Let Hospital and Nursing Home Know Your Grievances – Learn the Ways of Complaining!

  • Date: March 15, 2010
  • Source: admin
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Now your issue/complaint with the facility will 100% be taken care of. This assurance is coming Ralph Montano, spokesman for the California Department of Public Health, which regulates hospitals and long-term care facilities in the state.  

Your complaint may range from mixed-up lab results, medication errors, foreign objects left in a patient during surgery or a host of other topics and now you can expect help from facility staff, state regulators, insurers and other agencies.

However, though the facility of lodging compliant has solved the problem of patients’ to some extent but still problem lies with the process which hinders patients from showing their agitation. At times, the process of registering your problem is tedious or time consuming and at times your complaints get lost! Therefore, knowing the right method of lodging your complaint is a must if you want it to reach the ear of the right person.

Ways of Lodging Complaints 

In-house Services

Not happy with the hospital services? Let the providers know your issue so that they can resolve the matter within themselves.  In fact, many organizations like better to resolve problems at the point of care.

As suggested by Patti Harvey, vice president of quality and patient care services for Kaiser Permanente in Southern California, your problem with facility you should first share with your bedside nurse. When that talk does not resolve the matter, approach other people higher in the chain of command. You can even approach the hospital administrator to look into your matter.

If the problem still persists, bring your problem to the notice of members of service offices. According to Virgie Mosley, manager of patient affairs for the health system, all UCLA Health System hospitals have similar offices to resolve complaints or grievances. Therefore, once you or your family members notify the patient affairs office, the chair of the clinical team responsible for that unit reviews your records and you soon receive a written response from them.

Insurance Agencies

In case you want to avoid any confrontation with the hospital during your admission, you can wait till the time you’re out and then lodge a complaint with your insurance company. In California, the Department of Managed Health Care requires a written process from the insurer.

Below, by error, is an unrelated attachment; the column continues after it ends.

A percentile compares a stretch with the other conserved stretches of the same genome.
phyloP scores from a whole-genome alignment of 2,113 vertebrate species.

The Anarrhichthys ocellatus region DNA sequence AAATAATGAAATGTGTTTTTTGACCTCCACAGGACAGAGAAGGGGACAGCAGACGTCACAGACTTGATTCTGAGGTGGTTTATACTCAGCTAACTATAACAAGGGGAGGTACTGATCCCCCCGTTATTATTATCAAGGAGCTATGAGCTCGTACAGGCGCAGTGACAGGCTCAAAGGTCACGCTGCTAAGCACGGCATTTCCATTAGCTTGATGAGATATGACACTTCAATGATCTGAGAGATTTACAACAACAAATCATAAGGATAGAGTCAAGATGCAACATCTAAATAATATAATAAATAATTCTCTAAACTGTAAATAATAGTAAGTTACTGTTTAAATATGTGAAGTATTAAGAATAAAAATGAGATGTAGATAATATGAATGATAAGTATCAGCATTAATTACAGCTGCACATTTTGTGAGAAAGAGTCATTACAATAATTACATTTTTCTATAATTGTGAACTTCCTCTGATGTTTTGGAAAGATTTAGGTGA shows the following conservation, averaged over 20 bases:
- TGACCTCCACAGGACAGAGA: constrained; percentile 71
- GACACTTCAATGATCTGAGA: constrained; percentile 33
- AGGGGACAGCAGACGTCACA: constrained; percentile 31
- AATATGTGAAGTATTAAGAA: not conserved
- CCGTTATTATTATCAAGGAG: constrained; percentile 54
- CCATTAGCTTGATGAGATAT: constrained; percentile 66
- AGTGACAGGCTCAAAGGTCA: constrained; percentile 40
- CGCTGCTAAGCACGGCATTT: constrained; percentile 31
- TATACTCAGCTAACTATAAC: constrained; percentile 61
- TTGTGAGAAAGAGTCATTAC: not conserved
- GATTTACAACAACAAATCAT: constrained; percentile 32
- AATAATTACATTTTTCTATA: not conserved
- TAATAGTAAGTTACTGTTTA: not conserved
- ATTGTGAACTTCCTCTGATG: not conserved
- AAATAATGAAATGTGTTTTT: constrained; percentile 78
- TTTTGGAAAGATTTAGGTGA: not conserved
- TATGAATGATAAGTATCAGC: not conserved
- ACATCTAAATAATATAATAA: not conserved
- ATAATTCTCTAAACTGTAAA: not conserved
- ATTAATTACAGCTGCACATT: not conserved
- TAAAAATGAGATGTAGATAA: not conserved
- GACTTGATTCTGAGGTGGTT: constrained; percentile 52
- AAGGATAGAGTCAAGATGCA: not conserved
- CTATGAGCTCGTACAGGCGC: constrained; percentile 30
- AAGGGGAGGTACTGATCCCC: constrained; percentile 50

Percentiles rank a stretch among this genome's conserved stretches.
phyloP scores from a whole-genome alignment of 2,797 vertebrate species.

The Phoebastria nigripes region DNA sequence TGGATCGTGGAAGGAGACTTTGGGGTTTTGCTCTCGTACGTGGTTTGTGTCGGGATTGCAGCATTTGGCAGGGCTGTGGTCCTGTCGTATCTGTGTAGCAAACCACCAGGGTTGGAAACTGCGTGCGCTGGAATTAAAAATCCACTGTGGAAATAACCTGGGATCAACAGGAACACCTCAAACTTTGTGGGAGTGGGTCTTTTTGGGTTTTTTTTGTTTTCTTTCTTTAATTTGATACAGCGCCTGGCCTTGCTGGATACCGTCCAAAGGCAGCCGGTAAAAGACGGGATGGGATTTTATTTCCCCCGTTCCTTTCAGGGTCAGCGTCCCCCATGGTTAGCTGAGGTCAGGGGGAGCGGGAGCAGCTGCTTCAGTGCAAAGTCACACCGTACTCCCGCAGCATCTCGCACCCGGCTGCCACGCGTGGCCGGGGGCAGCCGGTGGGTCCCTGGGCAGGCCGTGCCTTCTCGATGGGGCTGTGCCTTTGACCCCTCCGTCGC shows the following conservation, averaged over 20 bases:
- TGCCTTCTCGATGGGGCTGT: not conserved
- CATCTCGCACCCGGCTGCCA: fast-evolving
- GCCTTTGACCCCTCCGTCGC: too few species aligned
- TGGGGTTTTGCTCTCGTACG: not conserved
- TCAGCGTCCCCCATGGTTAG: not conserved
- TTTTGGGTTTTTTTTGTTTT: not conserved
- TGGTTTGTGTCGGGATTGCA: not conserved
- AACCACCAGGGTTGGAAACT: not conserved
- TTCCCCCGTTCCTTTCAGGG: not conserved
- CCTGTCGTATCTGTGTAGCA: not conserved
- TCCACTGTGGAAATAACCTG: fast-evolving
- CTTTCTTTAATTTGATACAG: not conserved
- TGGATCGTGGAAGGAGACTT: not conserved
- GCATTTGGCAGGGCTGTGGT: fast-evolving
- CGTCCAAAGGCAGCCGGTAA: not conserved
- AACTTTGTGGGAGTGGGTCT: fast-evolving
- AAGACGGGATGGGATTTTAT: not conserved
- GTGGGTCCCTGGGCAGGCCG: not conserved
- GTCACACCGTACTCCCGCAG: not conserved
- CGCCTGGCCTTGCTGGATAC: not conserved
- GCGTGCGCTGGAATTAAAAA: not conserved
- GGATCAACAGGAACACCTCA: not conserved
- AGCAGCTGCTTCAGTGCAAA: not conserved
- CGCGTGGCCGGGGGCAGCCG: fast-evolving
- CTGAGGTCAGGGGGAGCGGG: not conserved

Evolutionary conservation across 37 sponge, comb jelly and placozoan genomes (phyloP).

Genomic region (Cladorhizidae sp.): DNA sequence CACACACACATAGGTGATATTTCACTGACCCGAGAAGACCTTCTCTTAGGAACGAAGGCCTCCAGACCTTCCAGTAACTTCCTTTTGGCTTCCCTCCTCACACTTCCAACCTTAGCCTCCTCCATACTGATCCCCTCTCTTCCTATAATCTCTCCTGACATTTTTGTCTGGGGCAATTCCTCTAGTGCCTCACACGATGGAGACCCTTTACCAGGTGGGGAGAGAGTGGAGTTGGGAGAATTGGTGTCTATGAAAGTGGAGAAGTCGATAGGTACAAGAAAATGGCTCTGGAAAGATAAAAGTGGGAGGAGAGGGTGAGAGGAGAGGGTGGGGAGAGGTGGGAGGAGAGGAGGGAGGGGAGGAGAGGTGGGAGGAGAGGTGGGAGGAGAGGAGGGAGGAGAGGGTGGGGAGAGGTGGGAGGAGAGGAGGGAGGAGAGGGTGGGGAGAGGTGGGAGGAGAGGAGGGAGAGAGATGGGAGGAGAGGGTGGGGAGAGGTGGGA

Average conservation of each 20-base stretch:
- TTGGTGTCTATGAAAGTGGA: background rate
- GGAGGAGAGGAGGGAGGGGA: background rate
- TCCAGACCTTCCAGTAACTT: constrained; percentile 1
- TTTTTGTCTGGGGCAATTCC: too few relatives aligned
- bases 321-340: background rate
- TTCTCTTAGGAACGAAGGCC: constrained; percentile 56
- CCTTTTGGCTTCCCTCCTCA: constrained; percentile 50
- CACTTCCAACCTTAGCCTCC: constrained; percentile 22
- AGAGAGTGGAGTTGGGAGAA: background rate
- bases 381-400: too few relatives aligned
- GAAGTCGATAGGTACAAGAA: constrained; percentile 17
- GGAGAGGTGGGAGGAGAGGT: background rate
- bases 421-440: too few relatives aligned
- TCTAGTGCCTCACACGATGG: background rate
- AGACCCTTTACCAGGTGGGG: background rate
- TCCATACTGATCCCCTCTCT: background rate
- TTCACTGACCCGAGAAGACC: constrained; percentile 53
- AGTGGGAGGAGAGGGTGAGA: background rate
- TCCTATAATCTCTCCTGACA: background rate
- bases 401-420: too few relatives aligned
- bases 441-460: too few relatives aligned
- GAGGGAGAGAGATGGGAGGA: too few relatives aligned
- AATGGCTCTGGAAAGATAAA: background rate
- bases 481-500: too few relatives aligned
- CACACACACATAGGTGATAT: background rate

One of the most renowned insurance agencies, Aetna, empowers its members with a membership number on their identification number to help them lodging their complaints against hospitals or nursing homes. 

According to Terri Schroeder, head of regional quality for Aetna Inc. "We are especially interested when they have a quality-of-care or service concern,". He continues "We want to do everything possible to make sure patients are getting the care they need and deserve."

When fault lies with the facility, Aetna not only can request a corrective action but can even terminate the institution's contract. Even though the details of the investigation are confidential, members can still inquire the status of problem.

The Joint Commission on Accreditation of Healthcare Organizations

Working from 1910, the Joint Commission on Accreditation of Healthcare Organizations is a not-for-profit agency that recognizes and certifies more than 17,000 healthcare organizations and institutions such as hospitals, nursing homes, behavioral health facilities and clinical laboratories nationwide. When your problem with the hospital facility is not being taken care of, let the commission's Office of Quality Monitoring know your matter. This non-profit organization works day in and day out to secure patients’ rights. It evaluates complaints filed against accredited organizations relating to care and safety issues.

File your complaint to the Joint Commission. Add a brief summary of the issue and provide name and address of the facility and then send it by mail, e-mail, or fax. Your compliant will surely be taken care of and if there is a serious threat to patient safety, a staff member will conduct a surprise visit to the organization to verify the complaint.  Verified complaints can result in actions from resolution of the problem to denial of accreditation.

Help of Ombudsman

The California State Long Term Care Ombudsman Program is also there to resolve the problems you faced at nursing homes. With 35 offices in the state, ombudsman representatives advocates for residents of the 1,200 nursing homes and almost 8,000 residential homes in California.

Upon the receipt of your compliant, the facility receives an ombudsman from a nearby office mentioning about an investigation within two to three days. When the facility takes action, ombudsman considers the case as resolved.

In case the facility does not take proper action or in case the patient files the problem of neglect or abuse, the ombudsman will bring it to the attention of the California Department of Public Health. However, for most of the time, ombudsman representatives have been able to resolve issues that came to them.

State regulators

As recommended Pat McGinnis, executive director of California Advocates for Nursing Home Reform, while filing your case with your local ombudsman, file one with the Department of Public Health for better result. 

Depending on the severity of the complaint, state regulators response within 24 hours to 10 business days. In case the facility proves to be at fault, the department can issue fines, deficiencies or revoke Medicare and Medi-Cal funding. Documentation of substantiated complaints is available at district offices.

For more detailed information, check the websites of Joint Commission, State regulators and ombudsman, and resolve your problem with the facility.


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